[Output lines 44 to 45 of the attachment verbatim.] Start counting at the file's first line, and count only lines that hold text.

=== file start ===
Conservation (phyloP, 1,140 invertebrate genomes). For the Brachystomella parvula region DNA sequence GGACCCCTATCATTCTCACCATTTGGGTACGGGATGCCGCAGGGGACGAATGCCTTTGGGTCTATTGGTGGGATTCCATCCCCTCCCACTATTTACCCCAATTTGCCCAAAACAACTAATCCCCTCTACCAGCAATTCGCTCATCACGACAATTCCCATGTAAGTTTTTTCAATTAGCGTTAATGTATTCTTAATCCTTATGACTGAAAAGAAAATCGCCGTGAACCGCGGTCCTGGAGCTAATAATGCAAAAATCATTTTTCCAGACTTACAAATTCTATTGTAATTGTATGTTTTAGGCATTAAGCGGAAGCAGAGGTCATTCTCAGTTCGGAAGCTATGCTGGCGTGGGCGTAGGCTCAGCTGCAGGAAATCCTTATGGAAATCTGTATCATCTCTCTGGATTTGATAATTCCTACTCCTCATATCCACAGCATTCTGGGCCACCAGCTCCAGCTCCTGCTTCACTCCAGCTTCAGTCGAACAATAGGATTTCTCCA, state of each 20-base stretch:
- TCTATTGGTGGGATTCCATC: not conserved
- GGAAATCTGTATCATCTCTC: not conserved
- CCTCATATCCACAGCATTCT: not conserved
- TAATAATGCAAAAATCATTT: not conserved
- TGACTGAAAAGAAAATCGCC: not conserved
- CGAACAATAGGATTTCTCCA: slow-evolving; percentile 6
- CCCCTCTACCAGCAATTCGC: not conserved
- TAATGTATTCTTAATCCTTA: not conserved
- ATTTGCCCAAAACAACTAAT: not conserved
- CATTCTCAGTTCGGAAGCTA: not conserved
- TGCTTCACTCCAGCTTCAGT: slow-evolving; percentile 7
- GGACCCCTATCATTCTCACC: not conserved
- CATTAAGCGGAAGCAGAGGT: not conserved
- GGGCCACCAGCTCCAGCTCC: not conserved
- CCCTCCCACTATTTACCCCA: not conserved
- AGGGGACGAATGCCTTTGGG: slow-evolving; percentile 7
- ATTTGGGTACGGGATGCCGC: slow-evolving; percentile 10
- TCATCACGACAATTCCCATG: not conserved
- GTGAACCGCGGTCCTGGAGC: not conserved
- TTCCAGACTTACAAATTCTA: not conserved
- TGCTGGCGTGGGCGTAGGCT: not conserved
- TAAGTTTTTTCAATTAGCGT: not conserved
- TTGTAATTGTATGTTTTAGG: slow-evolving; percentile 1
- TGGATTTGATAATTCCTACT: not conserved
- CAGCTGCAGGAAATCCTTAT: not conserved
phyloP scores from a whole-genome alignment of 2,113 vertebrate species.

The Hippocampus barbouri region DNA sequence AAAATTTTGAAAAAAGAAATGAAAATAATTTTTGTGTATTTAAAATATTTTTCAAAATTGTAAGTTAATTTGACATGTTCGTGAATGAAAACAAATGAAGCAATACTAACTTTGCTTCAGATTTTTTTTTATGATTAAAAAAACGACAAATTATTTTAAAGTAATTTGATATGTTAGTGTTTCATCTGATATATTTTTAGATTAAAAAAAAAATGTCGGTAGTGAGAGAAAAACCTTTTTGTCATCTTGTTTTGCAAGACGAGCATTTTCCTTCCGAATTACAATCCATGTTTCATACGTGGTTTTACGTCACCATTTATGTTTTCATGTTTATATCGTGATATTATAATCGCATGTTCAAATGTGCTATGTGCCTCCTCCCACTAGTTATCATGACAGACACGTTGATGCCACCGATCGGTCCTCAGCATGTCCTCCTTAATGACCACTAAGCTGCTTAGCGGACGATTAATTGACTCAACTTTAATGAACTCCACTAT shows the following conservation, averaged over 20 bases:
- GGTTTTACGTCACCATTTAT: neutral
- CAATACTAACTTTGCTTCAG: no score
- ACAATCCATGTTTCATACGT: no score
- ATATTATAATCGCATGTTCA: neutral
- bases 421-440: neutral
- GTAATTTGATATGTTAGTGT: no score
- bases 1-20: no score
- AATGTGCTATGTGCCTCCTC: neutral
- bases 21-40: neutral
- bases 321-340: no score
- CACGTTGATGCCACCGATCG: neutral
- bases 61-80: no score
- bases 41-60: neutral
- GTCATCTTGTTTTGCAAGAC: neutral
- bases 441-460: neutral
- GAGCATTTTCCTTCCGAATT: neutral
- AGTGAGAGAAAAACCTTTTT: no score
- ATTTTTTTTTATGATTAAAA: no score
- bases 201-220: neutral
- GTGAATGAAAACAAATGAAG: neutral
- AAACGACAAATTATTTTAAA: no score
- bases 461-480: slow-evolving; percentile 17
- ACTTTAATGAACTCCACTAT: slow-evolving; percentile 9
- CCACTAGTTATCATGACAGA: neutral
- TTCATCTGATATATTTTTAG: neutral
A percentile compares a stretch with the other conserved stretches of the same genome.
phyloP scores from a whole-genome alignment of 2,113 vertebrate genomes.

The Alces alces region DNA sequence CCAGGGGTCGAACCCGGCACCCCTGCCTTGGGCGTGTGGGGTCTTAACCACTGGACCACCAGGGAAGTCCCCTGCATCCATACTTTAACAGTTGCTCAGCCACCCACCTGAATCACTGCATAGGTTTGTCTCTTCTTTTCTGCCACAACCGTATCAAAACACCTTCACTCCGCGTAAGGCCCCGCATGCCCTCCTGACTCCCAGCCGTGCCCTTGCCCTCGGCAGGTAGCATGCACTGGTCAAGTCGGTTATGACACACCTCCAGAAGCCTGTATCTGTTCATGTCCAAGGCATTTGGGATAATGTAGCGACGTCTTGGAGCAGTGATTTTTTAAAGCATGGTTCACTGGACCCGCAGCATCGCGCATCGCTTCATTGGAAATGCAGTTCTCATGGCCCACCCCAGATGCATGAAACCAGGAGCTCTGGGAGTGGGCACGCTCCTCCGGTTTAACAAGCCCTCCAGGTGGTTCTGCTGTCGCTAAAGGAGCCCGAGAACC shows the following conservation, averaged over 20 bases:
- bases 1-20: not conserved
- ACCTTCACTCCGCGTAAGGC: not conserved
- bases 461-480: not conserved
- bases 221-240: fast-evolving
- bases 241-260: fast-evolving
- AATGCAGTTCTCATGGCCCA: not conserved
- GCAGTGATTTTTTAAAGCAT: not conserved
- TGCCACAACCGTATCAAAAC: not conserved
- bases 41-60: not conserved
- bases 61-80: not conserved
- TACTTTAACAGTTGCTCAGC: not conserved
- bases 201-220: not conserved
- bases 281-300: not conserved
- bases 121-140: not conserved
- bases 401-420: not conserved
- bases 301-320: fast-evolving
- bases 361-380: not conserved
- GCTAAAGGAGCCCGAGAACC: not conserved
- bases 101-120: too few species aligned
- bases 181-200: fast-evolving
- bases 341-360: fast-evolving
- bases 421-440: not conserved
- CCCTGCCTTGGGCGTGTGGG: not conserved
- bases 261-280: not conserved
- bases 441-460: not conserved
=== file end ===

- GAGCATTTTCCTTCCGAATT: neutral
- AGTGAGAGAAAAACCTTTTT: no score